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When the Pennsylvania Supreme Court was mulling its decision in Tincher v. Omega Flex, the main question on the minds of many Pennsylvania attorneys had been whether the state justices would depart from the Restatement (Second) of Torts’ approach to products liability practice and adopt the Restatement (Third).

The justices defied those expectations by choosing a middle ground, clinging to several principals from the Second Restatement while selecting some elements of the Third.

The high court’s hybrid approach baffled many, and lawyers who handle products liability cases have been struggling ever since to figure out exactly how those cases should go forward.

While Pennsylvania may seem to be an outlier, it is far from alone: many states across the country have adopted a somewhat middle-of-the-road approach between the restatements.

The Second Restatement, which is viewed as more plaintiff-friendly, was developed in the 1960s, and is meant to focus litigation on the characteristics of the products. The doctrine creates a firm division between strict liability and negligence principles and does not allow a fact-finder to consider the manufacturer’s conduct, or the feasibility and practicality of an alternative design.

The Third Restatement, which is seen as being more favorable for defendants, allows arguments on the foreseeability of a product’s risk and requires a plaintiff to establish that an alternative, safer design was viable when the product was manufactured, effectively opening the door for defendants to insert issues of negligence.

When the American Law Institute issued the Third Restatement in 1998, it was intended to clarify various points of contention that had created an unsettled landscape across the country. But, two decades on, few states have been willing to wholly adopt the doctrine, and the practice of products liability remains highly dependent on venue.

According to some attorneys, the reason for that likely lies in the 30-odd years of jurisprudence that developed before the Third Restatement.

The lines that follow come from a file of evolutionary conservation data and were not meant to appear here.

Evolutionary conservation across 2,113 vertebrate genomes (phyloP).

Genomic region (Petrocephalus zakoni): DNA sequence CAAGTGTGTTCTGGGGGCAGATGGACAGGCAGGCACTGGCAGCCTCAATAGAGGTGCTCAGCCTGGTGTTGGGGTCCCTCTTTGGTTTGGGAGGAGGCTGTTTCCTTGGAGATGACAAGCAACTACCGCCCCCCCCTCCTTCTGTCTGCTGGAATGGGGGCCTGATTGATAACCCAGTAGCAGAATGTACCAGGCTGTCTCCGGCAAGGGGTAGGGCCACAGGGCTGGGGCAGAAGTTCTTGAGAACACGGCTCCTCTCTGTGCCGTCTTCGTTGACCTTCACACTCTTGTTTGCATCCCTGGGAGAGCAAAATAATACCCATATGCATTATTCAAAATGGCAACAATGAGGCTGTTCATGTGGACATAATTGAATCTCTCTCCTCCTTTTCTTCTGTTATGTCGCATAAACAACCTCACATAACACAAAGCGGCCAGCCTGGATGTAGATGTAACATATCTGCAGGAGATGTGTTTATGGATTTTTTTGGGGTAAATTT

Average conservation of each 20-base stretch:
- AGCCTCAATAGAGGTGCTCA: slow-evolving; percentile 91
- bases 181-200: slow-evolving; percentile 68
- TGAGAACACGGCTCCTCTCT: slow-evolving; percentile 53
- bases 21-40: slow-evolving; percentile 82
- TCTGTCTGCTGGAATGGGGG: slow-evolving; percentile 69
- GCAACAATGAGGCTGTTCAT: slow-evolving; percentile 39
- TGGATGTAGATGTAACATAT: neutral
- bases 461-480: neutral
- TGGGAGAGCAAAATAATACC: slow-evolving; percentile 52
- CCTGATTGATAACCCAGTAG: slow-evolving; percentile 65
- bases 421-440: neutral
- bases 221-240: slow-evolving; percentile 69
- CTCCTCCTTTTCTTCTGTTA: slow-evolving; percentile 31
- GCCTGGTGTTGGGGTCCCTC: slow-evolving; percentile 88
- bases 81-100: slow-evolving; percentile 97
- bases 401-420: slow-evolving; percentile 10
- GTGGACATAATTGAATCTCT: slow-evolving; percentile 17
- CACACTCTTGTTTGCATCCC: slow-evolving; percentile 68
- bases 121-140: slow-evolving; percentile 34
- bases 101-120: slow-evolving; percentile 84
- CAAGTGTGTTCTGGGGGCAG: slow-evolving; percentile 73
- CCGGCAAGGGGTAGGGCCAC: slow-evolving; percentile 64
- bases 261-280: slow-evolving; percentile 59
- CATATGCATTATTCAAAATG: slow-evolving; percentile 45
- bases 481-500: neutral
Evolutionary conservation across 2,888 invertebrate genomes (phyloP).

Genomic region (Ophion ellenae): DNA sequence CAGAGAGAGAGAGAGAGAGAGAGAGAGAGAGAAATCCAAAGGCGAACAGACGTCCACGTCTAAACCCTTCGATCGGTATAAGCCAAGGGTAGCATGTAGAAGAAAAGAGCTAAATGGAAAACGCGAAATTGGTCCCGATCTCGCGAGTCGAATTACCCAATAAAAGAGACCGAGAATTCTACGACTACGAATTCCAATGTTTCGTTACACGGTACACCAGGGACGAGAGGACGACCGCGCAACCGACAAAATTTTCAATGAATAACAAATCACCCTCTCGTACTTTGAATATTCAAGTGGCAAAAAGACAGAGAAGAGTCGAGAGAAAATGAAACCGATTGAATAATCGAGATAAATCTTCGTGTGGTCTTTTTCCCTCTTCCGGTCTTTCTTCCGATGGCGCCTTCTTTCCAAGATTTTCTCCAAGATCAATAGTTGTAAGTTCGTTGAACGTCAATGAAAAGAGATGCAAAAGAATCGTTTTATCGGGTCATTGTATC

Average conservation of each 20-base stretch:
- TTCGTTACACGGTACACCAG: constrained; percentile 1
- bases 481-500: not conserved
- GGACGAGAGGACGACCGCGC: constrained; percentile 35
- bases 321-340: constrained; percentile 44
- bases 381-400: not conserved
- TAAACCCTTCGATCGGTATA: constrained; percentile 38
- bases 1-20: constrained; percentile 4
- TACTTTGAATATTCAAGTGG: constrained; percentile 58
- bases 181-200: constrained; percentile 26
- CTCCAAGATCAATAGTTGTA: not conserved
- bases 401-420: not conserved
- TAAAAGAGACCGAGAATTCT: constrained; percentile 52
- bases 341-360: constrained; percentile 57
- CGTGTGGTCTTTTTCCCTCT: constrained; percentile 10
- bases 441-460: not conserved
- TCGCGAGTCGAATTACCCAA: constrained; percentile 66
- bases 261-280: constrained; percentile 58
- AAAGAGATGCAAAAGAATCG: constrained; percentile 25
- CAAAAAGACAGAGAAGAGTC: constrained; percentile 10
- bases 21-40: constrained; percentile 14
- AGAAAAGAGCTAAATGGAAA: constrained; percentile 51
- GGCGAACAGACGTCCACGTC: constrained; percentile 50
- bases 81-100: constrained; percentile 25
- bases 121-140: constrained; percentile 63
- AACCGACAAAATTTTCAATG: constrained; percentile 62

“I think it’s just too big of a leap,” said Galfand Berger attorney Richard Jurewicz, who represents plaintiffs. “Those states that have gone from the Restatement (Second) to the Third, if you look at the bodies of law, there’s been a great dissatisfaction with the Second, to the point where the writing has really been on the wall, where they just sent signals for years and years that they were moving away from it. But, I think Pennsylvania and some other states were extremely reluctant to make that quantum leap. It drastically changes the playing field.”

Defense attorney Bradley Remick of Marshall Dennehey Warner Coleman Goggin said this adherence to jurisprudence is why some courts, including Pennsylvania, have left it up to the legislature to make the leap to the Restatement (Third).

Rieders, Travis, Humphrey, Waters & Dohrmann attorney Clifford Rieders, who also represents plaintiffs, added that some courts have been reluctant to move to the Third Restatement because negligence can be very difficult to prove.

“Most states just feel it’s not in keeping with their view of products liability,” Rieders said.

In Pennsylvania, the move from the Restatement (Second) means practitioners can try cases based on consumer expectation and risk utility theories. What that means for numerous issues, including how juries should be instructed, or whether evidence like adherence to government and industry standards can be allowed at trial, is now being hashed out at the trial level, and several major points of contention between the plaintiffs and defense bars have arisen.

Some states are much more settled. The Texas Supreme Court, for example, adopted the Restatement (Third) soon after it was introduced, and state law in Missouri adheres to the Restatement (Second). Other states follow their own method for trying cases involving products, and some states, like Delaware, do not recognize products liability at all.

Most states, however, have either brought elements from both doctrines, or their law is in flux. For example, the Connecticut Supreme Court recently clarified its consumer expectation test, but two justices said they felt the court should have adopted the Restatement (Third).

“It’s messy everywhere,” Remick said. “It’s different for each state.”

Whether or not Pennsylvania will play a significant role in any broader tug-of-war between the restatements nationally remains to be seen.

Some attorneys suggested that it likely won’t, given its unique body of case law prior to Tincher, and the fact that states looking to adopt the Restatement (Third) it will likely look to sister states that have already explicitly done so, which Pennsylvania has not.

But, the struggles in the Keystone State have garnered the attention of some national and international manufacturers and drugmakers, and some attorneys have said this could be because of the high number of out-of-state plaintiffs who have cases pending in Pennsylvania—Philadelphia in particular.

“It’s relevant to other states because, with the venue rules, it’s difficult to get a case out of Philadelphia,” Remick said.

Max Mitchell can be contacted at 215-557-2354 or mmitchell@alm.com. Follow him on Twitter @MMitchellTLI. •